Mamba ransomware uses DiskCryptor for full disk encryption rather than searching for and encrypting certain file types. That means a Mamba ransomware attack will prevent the operating system from running.
Once installed, the malware forces a reboot of the system and modifies the Master Boot Record and encrypts disk partitions and reboots again, this time victims are presented with a warning screen advising data have been encrypted. The attacks share some similarities with the NotPetya (ExPetr) attacks of June.
The algorithms used to encrypt the data are strong and there is no known decryptor for Mamba Ransomware. If the disk is encrypted, victims face permanent file loss if they do not have a viable backup and refuse to pay the ransom demand. However, the latest attacks make no mention of payment of a ransom. Victims are just instructed to email one of two email addresses for the decryption key.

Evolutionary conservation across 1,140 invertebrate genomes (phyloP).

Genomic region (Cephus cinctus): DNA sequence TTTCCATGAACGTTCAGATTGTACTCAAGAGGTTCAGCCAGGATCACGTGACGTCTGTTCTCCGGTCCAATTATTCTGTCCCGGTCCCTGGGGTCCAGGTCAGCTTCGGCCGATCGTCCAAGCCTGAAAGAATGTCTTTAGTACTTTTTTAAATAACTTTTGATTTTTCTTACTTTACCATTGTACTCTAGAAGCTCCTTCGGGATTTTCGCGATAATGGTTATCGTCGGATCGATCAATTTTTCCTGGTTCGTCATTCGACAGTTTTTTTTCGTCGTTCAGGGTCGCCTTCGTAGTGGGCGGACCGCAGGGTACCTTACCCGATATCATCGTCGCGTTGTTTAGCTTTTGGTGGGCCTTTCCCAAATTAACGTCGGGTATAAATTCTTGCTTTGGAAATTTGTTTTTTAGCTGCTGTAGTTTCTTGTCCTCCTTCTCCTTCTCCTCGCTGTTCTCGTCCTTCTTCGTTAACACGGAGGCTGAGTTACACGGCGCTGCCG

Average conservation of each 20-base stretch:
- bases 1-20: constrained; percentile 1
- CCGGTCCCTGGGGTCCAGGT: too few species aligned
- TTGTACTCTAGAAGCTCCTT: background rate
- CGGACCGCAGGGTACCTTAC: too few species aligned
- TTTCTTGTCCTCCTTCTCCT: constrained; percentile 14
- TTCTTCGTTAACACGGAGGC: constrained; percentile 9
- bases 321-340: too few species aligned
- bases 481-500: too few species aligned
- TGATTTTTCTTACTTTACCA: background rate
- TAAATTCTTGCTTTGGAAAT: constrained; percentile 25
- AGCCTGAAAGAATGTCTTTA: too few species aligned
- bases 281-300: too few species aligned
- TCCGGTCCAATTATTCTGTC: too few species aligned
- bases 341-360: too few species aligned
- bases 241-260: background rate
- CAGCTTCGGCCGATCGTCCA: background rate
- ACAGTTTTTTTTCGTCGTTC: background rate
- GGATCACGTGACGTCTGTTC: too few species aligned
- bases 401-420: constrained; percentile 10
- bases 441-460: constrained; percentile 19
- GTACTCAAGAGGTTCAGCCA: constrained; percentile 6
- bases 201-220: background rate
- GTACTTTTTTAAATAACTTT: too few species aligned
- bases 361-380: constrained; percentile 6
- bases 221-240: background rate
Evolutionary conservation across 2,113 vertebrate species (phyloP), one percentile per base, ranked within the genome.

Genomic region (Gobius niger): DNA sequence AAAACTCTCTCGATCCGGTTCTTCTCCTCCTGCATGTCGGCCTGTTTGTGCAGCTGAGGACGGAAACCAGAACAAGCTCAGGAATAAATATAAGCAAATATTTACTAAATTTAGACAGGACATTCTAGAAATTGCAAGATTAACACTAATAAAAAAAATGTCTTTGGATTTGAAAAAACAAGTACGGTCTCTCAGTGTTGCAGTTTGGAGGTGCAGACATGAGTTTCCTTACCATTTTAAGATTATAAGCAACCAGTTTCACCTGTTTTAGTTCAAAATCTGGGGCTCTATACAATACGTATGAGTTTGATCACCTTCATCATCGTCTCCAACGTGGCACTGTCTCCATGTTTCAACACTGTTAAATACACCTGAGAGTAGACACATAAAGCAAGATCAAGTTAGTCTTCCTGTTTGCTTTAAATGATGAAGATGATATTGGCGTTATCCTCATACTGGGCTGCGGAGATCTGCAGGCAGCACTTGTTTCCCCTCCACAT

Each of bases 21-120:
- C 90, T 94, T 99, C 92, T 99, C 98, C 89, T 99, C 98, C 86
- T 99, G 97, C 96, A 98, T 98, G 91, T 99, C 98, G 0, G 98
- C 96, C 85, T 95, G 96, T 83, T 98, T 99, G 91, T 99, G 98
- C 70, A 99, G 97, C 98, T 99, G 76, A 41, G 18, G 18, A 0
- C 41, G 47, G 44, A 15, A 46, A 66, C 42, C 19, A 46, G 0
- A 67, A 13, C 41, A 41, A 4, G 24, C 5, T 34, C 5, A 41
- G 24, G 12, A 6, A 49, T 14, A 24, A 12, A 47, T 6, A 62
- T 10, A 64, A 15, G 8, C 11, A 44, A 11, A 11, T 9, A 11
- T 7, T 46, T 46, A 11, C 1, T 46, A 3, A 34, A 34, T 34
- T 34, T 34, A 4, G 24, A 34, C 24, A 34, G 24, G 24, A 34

The reason for this approach is it allows ransoms to be set by the attackers on an infection by infection basis. Once the extent of encryption is determined and the victim is identified, the attackers can set the ransom payment accordingly.
It is currently unclear whether the attackers hold the keys to unlock the encryption and whether payment of the ransom will result in file recovery. Kaspersky reports that the group behind this ransomware variant has not been identified. This may be a criminal attack by an organized crime gang or a nation-state sponsored cyberattack where the intention is not to obtain ransoms but to sabotage businesses.
Businesses can enhance their defences against this and other malware variants by implementing WebTitan.
WebTitan is a web filtering solution for the enterprise that allows businesses to prevent end users from visiting malicious websites, such as those used for phishing and for downloading malware and ransomware. By blocking access to malicious sites and carefully controlling access to sites known to carry a high risk of malware delivery – file sharing websites for example – businesses can prevent web-based malware attacks.